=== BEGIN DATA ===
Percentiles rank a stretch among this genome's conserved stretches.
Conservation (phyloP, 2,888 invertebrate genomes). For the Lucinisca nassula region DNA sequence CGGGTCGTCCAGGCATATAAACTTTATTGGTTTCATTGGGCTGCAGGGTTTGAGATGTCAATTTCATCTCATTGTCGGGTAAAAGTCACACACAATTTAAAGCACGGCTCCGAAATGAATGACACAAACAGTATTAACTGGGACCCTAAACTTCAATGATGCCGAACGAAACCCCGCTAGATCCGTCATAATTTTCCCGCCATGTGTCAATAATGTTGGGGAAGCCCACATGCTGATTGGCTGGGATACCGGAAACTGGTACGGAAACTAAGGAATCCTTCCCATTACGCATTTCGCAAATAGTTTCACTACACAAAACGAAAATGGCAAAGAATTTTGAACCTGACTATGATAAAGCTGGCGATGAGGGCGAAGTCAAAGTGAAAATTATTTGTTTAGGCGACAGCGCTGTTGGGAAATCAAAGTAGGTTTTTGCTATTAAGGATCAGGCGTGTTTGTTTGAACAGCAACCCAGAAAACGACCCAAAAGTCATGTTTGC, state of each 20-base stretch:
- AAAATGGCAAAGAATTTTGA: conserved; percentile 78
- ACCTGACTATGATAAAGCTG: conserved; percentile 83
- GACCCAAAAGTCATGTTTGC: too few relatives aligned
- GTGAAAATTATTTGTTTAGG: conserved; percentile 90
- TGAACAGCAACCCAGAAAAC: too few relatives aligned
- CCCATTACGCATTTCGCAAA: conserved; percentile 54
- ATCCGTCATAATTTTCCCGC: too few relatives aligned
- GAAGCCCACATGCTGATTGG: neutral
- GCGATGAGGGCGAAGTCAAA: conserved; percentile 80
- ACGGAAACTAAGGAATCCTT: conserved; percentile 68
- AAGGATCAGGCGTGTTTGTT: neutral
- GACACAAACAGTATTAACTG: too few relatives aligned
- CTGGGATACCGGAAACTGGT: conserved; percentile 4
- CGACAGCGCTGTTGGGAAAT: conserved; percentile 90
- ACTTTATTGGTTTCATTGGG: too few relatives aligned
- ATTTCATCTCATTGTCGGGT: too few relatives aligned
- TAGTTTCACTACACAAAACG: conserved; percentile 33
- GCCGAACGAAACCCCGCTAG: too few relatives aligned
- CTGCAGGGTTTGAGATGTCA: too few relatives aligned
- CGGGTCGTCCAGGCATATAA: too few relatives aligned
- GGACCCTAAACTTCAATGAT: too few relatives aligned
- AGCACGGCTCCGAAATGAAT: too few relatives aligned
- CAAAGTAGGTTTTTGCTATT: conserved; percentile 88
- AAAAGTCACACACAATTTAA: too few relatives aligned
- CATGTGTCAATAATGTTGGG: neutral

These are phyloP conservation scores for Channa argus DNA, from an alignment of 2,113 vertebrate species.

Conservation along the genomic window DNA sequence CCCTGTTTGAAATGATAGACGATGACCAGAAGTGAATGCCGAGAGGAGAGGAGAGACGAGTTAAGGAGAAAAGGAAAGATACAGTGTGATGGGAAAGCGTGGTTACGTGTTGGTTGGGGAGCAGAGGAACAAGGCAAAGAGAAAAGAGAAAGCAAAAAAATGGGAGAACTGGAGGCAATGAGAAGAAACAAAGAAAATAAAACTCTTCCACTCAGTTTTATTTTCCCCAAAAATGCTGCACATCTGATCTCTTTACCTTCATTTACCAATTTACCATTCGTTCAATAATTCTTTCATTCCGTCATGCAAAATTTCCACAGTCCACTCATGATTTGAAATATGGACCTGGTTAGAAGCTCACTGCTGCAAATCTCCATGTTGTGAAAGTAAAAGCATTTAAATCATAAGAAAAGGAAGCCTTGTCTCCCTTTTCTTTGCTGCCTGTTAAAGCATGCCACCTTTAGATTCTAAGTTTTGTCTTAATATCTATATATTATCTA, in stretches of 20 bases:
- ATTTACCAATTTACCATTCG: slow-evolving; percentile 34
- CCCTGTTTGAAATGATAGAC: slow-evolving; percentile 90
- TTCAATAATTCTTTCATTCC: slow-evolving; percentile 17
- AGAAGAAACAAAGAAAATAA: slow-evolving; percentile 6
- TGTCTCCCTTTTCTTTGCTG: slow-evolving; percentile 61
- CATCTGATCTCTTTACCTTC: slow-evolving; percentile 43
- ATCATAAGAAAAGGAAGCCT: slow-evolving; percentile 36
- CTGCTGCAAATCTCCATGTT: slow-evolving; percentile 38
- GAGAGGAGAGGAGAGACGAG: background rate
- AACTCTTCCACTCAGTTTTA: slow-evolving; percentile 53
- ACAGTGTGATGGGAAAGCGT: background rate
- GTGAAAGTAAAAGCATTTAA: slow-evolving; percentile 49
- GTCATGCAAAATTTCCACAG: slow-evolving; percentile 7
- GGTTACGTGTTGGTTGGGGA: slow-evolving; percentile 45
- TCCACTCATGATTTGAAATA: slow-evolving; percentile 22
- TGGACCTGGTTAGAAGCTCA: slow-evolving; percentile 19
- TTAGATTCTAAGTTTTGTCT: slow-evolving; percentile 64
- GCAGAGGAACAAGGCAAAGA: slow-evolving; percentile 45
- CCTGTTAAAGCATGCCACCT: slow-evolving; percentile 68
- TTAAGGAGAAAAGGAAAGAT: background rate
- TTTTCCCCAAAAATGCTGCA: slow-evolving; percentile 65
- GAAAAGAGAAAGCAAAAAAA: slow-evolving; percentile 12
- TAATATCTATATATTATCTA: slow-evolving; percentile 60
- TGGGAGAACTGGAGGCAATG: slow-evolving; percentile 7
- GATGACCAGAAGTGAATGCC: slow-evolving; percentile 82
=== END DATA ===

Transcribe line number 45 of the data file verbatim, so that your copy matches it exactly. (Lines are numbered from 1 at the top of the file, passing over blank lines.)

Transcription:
- TGGACCTGGTTAGAAGCTCA: slow-evolving; percentile 19